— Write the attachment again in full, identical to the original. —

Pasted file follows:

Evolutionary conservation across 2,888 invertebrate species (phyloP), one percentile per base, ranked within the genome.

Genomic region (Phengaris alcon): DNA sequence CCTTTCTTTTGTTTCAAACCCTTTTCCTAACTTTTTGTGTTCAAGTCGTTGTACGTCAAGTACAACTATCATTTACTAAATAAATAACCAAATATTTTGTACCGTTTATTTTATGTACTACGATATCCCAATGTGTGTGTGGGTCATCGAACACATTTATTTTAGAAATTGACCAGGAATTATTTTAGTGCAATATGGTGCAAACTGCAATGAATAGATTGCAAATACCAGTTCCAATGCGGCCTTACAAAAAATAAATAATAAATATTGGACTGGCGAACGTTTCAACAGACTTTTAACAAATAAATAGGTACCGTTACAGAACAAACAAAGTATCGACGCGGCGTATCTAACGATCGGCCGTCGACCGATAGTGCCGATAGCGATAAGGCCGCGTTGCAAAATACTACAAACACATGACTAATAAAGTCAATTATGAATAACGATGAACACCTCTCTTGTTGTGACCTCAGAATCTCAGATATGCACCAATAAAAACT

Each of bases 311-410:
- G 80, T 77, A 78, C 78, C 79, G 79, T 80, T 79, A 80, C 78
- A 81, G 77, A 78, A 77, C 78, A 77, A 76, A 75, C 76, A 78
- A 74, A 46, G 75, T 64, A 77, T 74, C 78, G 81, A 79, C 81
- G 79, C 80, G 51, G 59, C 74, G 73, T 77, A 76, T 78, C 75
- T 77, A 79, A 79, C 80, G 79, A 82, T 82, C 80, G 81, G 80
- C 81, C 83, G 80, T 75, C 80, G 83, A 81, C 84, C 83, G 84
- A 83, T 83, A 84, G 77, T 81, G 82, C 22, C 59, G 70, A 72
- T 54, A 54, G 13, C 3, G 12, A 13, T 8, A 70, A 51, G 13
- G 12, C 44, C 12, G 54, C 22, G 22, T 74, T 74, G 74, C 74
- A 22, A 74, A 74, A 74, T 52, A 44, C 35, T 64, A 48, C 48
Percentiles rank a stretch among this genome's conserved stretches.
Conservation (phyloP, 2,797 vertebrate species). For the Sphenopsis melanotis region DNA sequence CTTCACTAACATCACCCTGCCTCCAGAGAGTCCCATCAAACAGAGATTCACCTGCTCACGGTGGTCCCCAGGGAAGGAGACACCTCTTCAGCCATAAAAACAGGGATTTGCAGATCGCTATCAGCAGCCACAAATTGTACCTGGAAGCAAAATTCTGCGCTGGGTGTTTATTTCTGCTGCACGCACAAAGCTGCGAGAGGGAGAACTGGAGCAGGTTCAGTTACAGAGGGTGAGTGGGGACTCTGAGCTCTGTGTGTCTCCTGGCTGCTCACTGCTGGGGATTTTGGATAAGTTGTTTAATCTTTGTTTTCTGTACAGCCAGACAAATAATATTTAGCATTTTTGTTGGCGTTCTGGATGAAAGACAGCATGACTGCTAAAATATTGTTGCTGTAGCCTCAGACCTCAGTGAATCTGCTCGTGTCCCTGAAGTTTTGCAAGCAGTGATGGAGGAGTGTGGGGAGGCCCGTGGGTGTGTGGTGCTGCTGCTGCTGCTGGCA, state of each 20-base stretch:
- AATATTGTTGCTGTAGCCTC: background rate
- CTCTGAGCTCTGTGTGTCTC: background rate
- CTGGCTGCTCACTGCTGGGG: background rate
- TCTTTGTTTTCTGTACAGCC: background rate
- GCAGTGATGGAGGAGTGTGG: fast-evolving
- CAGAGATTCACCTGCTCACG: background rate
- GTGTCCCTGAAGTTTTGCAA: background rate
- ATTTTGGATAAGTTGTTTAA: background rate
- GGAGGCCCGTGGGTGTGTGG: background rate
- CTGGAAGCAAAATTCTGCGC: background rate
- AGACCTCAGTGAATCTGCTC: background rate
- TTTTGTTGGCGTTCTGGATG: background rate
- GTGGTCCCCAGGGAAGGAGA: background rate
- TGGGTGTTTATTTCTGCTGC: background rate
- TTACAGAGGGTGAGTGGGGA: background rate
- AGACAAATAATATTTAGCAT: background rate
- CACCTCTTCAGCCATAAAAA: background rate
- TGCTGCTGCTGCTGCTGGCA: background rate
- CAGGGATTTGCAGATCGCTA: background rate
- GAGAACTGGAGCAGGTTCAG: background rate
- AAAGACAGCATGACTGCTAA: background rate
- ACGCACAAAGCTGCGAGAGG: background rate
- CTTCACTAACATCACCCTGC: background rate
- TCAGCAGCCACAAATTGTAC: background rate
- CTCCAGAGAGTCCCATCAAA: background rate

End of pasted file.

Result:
Evolutionary conservation across 2,888 invertebrate species (phyloP), one percentile per base, ranked within the genome.

Genomic region (Phengaris alcon): DNA sequence CCTTTCTTTTGTTTCAAACCCTTTTCCTAACTTTTTGTGTTCAAGTCGTTGTACGTCAAGTACAACTATCATTTACTAAATAAATAACCAAATATTTTGTACCGTTTATTTTATGTACTACGATATCCCAATGTGTGTGTGGGTCATCGAACACATTTATTTTAGAAATTGACCAGGAATTATTTTAGTGCAATATGGTGCAAACTGCAATGAATAGATTGCAAATACCAGTTCCAATGCGGCCTTACAAAAAATAAATAATAAATATTGGACTGGCGAACGTTTCAACAGACTTTTAACAAATAAATAGGTACCGTTACAGAACAAACAAAGTATCGACGCGGCGTATCTAACGATCGGCCGTCGACCGATAGTGCCGATAGCGATAAGGCCGCGTTGCAAAATACTACAAACACATGACTAATAAAGTCAATTATGAATAACGATGAACACCTCTCTTGTTGTGACCTCAGAATCTCAGATATGCACCAATAAAAACT

Each of bases 311-410:
- G 80, T 77, A 78, C 78, C 79, G 79, T 80, T 79, A 80, C 78
- A 81, G 77, A 78, A 77, C 78, A 77, A 76, A 75, C 76, A 78
- A 74, A 46, G 75, T 64, A 77, T 74, C 78, G 81, A 79, C 81
- G 79, C 80, G 51, G 59, C 74, G 73, T 77, A 76, T 78, C 75
- T 77, A 79, A 79, C 80, G 79, A 82, T 82, C 80, G 81, G 80
- C 81, C 83, G 80, T 75, C 80, G 83, A 81, C 84, C 83, G 84
- A 83, T 83, A 84, G 77, T 81, G 82, C 22, C 59, G 70, A 72
- T 54, A 54, G 13, C 3, G 12, A 13, T 8, A 70, A 51, G 13
- G 12, C 44, C 12, G 54, C 22, G 22, T 74, T 74, G 74, C 74
- A 22, A 74, A 74, A 74, T 52, A 44, C 35, T 64, A 48, C 48
Percentiles rank a stretch among this genome's conserved stretches.
Conservation (phyloP, 2,797 vertebrate species). For the Sphenopsis melanotis region DNA sequence CTTCACTAACATCACCCTGCCTCCAGAGAGTCCCATCAAACAGAGATTCACCTGCTCACGGTGGTCCCCAGGGAAGGAGACACCTCTTCAGCCATAAAAACAGGGATTTGCAGATCGCTATCAGCAGCCACAAATTGTACCTGGAAGCAAAATTCTGCGCTGGGTGTTTATTTCTGCTGCACGCACAAAGCTGCGAGAGGGAGAACTGGAGCAGGTTCAGTTACAGAGGGTGAGTGGGGACTCTGAGCTCTGTGTGTCTCCTGGCTGCTCACTGCTGGGGATTTTGGATAAGTTGTTTAATCTTTGTTTTCTGTACAGCCAGACAAATAATATTTAGCATTTTTGTTGGCGTTCTGGATGAAAGACAGCATGACTGCTAAAATATTGTTGCTGTAGCCTCAGACCTCAGTGAATCTGCTCGTGTCCCTGAAGTTTTGCAAGCAGTGATGGAGGAGTGTGGGGAGGCCCGTGGGTGTGTGGTGCTGCTGCTGCTGCTGGCA, state of each 20-base stretch:
- AATATTGTTGCTGTAGCCTC: background rate
- CTCTGAGCTCTGTGTGTCTC: background rate
- CTGGCTGCTCACTGCTGGGG: background rate
- TCTTTGTTTTCTGTACAGCC: background rate
- GCAGTGATGGAGGAGTGTGG: fast-evolving
- CAGAGATTCACCTGCTCACG: background rate
- GTGTCCCTGAAGTTTTGCAA: background rate
- ATTTTGGATAAGTTGTTTAA: background rate
- GGAGGCCCGTGGGTGTGTGG: background rate
- CTGGAAGCAAAATTCTGCGC: background rate
- AGACCTCAGTGAATCTGCTC: background rate
- TTTTGTTGGCGTTCTGGATG: background rate
- GTGGTCCCCAGGGAAGGAGA: background rate
- TGGGTGTTTATTTCTGCTGC: background rate
- TTACAGAGGGTGAGTGGGGA: background rate
- AGACAAATAATATTTAGCAT: background rate
- CACCTCTTCAGCCATAAAAA: background rate
- TGCTGCTGCTGCTGCTGGCA: background rate
- CAGGGATTTGCAGATCGCTA: background rate
- GAGAACTGGAGCAGGTTCAG: background rate
- AAAGACAGCATGACTGCTAA: background rate
- ACGCACAAAGCTGCGAGAGG: background rate
- CTTCACTAACATCACCCTGC: background rate
- TCAGCAGCCACAAATTGTAC: background rate
- CTCCAGAGAGTCCCATCAAA: background rate